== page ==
By this time of year, many peoples’ best-laid New Year’s Resolutions have died, just seven short weeks after they were born. One reason why it’s difficult to lose weight—the most common resolution—is that dieting is so confusing.
For instance, the American Heart Association's recommended diet is one of the most effective food plans out there. It’s also one of the most complicated. It requires, according to a recent study, “consuming vegetables and fruits; eating whole grains and high-fiber foods; eating fish twice weekly; consuming lean animal and vegetable proteins; reducing intake of sugary beverages; minimizing sugar and sodium intake; and maintaining moderate to no alcohol intake.” On top of that, adherents should derive half of their calories from carbs, a fifth from protein, and the rest from fat—except just 7 percent should be saturated fat. (Perhaps the goal is to keep people busy doing long division so they don't have time to eat food.)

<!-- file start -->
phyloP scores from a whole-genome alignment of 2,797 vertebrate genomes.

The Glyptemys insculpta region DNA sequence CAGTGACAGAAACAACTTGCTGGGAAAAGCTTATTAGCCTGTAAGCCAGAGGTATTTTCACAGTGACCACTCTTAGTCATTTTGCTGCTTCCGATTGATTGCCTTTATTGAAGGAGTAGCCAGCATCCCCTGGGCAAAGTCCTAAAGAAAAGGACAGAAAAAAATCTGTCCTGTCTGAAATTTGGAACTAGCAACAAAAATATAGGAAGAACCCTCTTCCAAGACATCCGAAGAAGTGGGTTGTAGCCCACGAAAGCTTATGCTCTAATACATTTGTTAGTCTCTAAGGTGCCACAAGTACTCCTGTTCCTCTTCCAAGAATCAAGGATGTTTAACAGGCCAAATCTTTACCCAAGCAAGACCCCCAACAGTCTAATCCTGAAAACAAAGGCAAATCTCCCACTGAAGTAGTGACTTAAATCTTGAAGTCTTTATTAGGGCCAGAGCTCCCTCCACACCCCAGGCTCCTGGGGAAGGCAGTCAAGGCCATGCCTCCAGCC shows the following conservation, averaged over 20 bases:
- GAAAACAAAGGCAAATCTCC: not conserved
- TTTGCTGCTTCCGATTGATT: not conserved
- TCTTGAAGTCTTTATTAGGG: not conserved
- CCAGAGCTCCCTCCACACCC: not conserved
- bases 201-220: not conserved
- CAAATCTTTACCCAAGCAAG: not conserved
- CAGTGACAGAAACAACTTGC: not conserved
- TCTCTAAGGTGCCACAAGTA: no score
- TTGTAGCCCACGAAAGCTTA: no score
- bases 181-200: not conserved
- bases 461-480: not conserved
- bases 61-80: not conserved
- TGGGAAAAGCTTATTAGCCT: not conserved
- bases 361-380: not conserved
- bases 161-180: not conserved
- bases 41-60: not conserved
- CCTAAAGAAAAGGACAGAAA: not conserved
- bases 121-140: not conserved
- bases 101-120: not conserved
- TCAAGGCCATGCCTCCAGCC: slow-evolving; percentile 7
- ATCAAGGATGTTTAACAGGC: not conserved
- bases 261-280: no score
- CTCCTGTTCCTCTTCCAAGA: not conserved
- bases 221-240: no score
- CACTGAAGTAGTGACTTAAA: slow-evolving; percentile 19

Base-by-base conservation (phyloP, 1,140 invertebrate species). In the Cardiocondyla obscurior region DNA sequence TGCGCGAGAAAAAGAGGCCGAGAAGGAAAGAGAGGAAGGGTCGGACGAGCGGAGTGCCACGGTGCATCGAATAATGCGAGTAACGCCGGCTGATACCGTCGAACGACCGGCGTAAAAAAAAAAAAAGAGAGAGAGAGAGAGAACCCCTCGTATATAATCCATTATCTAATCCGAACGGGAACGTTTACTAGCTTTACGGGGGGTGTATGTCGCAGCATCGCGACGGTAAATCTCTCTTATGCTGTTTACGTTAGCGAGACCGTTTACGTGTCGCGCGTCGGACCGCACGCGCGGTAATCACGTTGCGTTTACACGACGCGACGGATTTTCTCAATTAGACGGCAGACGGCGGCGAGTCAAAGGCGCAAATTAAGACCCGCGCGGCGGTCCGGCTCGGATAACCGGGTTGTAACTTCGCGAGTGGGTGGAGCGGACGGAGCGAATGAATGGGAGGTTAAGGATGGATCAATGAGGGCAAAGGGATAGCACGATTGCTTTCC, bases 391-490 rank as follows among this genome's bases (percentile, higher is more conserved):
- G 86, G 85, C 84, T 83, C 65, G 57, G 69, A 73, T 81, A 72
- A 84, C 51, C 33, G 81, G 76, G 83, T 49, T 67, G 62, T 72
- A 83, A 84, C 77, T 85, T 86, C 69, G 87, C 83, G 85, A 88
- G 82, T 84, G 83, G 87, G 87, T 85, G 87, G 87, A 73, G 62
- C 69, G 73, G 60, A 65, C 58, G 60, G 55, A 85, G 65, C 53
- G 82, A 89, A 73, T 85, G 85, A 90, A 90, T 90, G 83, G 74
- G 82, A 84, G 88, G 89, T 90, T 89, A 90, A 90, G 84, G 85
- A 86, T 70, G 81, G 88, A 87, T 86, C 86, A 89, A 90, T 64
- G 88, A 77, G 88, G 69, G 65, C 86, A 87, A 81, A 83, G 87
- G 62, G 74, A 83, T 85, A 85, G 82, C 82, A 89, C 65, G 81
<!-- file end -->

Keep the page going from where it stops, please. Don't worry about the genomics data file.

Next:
It’s a lot to remember, and nutritional information is already notoriously contradictory. So rather than put people on a complex diet, a group of researchers recently decided to test whether they could still get people to lose weight and boost their heart health by telling them to do just one thing: Eat more fiber.